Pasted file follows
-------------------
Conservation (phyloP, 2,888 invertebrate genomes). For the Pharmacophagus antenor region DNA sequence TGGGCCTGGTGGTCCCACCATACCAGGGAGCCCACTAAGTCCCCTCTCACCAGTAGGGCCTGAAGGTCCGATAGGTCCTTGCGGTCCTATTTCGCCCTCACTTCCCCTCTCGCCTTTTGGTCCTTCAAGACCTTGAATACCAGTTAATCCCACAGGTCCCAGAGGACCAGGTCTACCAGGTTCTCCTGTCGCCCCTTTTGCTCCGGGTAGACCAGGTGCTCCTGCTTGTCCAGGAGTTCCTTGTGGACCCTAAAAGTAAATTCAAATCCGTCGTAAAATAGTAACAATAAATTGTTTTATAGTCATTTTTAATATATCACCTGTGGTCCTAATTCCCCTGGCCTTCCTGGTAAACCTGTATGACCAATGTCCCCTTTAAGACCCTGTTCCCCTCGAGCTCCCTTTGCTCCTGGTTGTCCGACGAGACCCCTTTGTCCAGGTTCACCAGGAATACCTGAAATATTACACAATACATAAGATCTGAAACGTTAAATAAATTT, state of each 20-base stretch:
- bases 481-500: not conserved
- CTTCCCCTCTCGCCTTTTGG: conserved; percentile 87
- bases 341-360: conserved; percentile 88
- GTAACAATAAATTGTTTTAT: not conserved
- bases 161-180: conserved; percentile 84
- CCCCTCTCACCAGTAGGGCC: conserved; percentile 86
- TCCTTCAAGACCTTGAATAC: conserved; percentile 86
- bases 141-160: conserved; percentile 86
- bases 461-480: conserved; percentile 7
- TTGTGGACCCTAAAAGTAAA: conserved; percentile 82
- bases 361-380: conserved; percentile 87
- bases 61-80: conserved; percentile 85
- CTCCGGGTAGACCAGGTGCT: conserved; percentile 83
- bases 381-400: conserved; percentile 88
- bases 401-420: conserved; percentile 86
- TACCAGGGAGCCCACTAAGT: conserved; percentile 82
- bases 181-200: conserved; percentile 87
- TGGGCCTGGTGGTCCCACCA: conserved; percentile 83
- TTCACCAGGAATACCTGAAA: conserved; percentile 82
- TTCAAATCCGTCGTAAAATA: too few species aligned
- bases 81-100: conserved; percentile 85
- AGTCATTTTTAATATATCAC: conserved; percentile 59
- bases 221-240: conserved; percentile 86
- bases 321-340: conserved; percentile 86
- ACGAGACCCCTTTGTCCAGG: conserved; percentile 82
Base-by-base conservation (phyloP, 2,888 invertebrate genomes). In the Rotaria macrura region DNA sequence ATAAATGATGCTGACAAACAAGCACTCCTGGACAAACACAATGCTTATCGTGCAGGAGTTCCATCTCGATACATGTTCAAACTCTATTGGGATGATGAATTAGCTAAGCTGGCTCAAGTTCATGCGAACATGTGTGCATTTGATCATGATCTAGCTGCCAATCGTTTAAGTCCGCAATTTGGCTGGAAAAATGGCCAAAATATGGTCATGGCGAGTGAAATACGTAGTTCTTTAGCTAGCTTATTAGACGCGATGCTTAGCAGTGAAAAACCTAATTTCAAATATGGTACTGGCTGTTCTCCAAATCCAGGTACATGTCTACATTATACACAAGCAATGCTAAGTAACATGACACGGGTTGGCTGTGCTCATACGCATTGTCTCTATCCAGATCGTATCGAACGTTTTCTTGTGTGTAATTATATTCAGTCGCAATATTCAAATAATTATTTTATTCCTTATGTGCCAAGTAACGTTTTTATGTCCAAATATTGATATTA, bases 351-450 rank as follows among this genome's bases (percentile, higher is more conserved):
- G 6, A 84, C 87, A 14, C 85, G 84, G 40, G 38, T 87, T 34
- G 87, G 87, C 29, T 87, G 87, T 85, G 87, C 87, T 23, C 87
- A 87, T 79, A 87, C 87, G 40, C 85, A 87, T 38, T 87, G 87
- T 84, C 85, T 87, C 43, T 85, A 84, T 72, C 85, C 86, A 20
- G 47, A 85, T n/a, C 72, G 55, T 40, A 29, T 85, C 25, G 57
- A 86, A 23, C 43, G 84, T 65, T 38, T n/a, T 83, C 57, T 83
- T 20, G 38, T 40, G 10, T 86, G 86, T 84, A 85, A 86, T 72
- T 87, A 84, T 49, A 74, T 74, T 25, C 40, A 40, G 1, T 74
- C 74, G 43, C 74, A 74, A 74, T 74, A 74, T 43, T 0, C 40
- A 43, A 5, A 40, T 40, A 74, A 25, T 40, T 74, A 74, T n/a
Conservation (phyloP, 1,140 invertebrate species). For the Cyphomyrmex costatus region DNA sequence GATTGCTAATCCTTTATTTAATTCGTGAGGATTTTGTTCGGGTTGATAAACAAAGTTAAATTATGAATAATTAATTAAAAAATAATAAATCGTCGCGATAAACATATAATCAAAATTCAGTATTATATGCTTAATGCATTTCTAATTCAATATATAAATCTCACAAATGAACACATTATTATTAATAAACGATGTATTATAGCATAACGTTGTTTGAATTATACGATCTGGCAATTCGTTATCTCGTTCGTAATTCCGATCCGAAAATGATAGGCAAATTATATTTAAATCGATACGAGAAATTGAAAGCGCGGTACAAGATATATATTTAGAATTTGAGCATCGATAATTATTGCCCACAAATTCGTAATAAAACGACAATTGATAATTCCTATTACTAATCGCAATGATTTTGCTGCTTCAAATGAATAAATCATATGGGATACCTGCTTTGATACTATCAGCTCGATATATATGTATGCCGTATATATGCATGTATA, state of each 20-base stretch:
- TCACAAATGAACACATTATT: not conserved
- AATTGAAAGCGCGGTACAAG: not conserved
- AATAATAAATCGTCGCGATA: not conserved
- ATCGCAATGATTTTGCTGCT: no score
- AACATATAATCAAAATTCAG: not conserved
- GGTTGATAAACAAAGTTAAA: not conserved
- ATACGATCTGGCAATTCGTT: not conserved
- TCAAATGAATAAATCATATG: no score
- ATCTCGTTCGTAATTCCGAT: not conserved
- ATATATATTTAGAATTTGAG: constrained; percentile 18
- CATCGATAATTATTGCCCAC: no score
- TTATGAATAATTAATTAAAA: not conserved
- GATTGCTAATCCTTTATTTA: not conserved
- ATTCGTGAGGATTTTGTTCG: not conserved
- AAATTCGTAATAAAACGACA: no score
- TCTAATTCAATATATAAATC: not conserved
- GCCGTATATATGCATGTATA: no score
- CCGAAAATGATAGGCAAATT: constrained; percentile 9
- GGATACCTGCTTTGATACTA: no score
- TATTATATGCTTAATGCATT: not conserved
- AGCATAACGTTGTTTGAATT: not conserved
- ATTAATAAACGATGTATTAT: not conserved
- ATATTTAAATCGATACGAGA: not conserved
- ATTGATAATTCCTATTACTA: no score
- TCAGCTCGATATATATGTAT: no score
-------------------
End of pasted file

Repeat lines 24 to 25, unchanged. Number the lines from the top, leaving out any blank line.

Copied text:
- bases 221-240: conserved; percentile 86
- bases 321-340: conserved; percentile 86